As a general rule, it’s better to have investments that don’t produce income, such as growth stocks, in your taxable accounts and to keep investments that generate income, such as corporate bonds and dividend-producing stocks, in tax-deferred accounts.

Don’t forget

You may be able to offset your capital gains by selling investments that have dropped in value. If your losses exceed your gains, you can generally deduct the difference on your tax return—up to $3,000 (or $1,500 if married and filing separately) a year. Losses in excess of that amount can be carried forward to subsequent tax years.

Quick tip

It’s important to remain tax-aware, as changes in tax rates and rules could help to influence the financial decisions you make today.

Investing for retirement

When you get a new job and participate in your retirement plan, you may have a choice between traditional 401(k) contributions and Roth 401(k) contributions. Traditional 401(k) contributions are made on a pre-tax basis, giving you immediate savings by reducing your federal taxable income. In addition, investment income in your account is not subject to federal taxes until money is taken out at retirement, at which time it’s taxed as federal ordinary income. Roth 401(k) contributions are made on an after-tax basis, but qualified withdrawals starting at age 59½ are potentially federal income tax free.

A move to consider

Choosing one over the other depends on whether you expect to be in a higher tax bracket now or when you retire. One strategy is to split your contributions—make sure you contribute enough as pre-tax contributions to limit your taxable income and to keep from rising into a higher tax bracket, and then put the rest in as Roth contributions.

Don’t forget

Be sure to contribute enough to your regular 401(k) to earn the maximum matching contribution from your employer—companies can match traditional and Roth 401(k) contributions but can only allocate matching contributions to a pre-tax account in your 401(k) plan.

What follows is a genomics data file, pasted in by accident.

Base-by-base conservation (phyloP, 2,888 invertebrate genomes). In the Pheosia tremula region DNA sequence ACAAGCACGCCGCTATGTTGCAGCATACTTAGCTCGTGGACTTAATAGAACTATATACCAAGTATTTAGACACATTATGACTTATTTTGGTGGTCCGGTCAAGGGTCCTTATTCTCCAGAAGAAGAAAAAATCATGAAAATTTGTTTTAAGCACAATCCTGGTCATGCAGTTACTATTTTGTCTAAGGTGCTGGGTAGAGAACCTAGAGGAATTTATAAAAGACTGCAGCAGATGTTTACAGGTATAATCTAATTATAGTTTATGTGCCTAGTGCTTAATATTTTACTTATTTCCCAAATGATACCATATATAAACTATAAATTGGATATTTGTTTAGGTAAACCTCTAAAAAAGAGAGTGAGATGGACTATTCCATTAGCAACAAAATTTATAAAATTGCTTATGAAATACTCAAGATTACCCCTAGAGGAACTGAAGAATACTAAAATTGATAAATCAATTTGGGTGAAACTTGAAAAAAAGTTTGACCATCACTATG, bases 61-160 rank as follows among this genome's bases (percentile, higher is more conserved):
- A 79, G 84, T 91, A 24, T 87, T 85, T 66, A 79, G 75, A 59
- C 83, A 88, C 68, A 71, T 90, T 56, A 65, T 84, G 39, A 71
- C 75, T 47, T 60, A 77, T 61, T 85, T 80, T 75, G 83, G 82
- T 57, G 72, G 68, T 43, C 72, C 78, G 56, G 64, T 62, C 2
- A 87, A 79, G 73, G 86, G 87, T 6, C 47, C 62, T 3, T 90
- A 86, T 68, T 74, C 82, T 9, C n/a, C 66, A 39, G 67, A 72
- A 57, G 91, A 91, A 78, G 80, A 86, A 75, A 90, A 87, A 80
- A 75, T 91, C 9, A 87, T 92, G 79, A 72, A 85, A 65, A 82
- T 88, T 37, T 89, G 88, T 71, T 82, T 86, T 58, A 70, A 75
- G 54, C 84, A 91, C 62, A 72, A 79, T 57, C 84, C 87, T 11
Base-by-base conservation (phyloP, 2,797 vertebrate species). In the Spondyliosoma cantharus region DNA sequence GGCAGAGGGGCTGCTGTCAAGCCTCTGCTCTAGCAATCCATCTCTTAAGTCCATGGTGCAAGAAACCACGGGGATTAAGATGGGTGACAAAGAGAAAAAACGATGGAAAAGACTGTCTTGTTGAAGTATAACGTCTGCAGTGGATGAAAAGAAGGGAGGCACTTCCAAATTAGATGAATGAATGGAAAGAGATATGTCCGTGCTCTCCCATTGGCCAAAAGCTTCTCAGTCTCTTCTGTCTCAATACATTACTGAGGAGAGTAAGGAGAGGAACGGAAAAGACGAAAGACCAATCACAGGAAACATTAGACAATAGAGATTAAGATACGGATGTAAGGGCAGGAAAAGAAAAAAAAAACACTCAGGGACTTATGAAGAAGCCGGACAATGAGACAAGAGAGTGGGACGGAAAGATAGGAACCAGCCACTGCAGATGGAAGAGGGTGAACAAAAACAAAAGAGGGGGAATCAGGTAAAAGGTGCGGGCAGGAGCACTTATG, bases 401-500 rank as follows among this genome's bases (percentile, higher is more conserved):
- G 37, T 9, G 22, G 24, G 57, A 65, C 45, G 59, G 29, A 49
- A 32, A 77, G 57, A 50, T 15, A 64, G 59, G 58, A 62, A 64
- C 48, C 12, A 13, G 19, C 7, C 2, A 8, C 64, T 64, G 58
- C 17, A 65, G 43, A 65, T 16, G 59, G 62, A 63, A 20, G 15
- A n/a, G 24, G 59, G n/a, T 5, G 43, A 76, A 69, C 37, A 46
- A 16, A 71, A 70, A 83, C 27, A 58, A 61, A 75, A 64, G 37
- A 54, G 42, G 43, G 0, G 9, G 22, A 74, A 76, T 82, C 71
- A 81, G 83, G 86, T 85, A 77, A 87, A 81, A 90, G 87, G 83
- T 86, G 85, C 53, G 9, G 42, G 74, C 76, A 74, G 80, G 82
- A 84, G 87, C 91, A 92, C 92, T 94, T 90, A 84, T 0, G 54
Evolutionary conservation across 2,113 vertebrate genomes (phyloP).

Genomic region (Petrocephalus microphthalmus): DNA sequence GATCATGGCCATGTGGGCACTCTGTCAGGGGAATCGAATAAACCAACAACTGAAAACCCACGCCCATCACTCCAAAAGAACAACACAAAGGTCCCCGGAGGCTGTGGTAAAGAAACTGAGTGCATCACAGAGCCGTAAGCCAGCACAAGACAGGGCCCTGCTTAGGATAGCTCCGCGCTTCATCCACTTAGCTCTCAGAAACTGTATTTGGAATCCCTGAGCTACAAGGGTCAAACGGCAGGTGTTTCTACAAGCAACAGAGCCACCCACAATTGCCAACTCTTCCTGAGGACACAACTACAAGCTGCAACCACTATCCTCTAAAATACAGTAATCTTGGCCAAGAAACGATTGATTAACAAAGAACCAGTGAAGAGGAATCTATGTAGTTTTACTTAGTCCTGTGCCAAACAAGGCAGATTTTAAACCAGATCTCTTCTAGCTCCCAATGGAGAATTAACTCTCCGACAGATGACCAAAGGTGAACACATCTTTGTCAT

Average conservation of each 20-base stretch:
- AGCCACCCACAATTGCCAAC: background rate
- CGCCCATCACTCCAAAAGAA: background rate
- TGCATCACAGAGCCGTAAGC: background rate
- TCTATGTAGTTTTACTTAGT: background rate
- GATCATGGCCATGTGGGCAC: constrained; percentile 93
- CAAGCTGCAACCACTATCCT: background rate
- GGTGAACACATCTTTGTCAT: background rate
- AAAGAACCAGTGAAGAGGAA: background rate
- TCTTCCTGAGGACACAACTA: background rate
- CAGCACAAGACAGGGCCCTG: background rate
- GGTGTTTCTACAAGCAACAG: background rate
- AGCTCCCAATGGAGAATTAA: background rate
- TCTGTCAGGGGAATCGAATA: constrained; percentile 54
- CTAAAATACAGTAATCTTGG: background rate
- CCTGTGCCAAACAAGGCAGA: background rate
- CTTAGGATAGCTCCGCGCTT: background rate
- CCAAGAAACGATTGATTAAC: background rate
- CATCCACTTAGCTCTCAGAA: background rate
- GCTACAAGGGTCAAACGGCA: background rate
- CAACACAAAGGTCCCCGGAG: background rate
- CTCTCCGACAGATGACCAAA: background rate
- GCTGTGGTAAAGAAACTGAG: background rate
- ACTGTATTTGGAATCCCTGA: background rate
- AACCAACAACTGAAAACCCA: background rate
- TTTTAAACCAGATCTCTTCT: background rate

Saving for education

Choosing to set aside money for your children’s education in a tax-advantaged 529 college savings plan is one of the easiest financial decisions you’ll ever make. Withdrawals, including any earnings, are federal—and usually state—income tax free when used for qualified educational expenses, including college expenses, private elementary or secondary school (state tax treatment may vary). Each 529 plan has different features, investment options and expenses, so make sure you shop around for the right plan for your situation.

A move to consider

States sponsor 529 plans, and some offer state income tax deductions for contributions from state residents. However, those deductions may be limited and have recapture provisions. Other states’ plans may have better investment options and lower fees, and those could outweigh the tax advantage of choosing your own state’s plan.

Don’t forget

Grandparents can also establish and contribute to 529 plans that benefit their grandchildren. Additionally, as the federal financial aid rules have changed beginning with the 2023 to 2024 academic year to eliminate the so-called “grandparent trap”, withdrawals from a grandparent-owned 529 plan will no longer have a negative impact when filing the Free Application for Federal Student Aid (FAFSA).

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The material provided on this website is for informational use only and is not intended for financial or investment advice. Bank of America Corporation and/or its affiliates assume no liability for any loss or damage resulting from one’s reliance on the material provided. Please also note that such material is not updated regularly and that some of the information may not therefore be current. Consult with your own financial professional when making decisions regarding your financial or investment management. ©2024 Bank of America Corporation.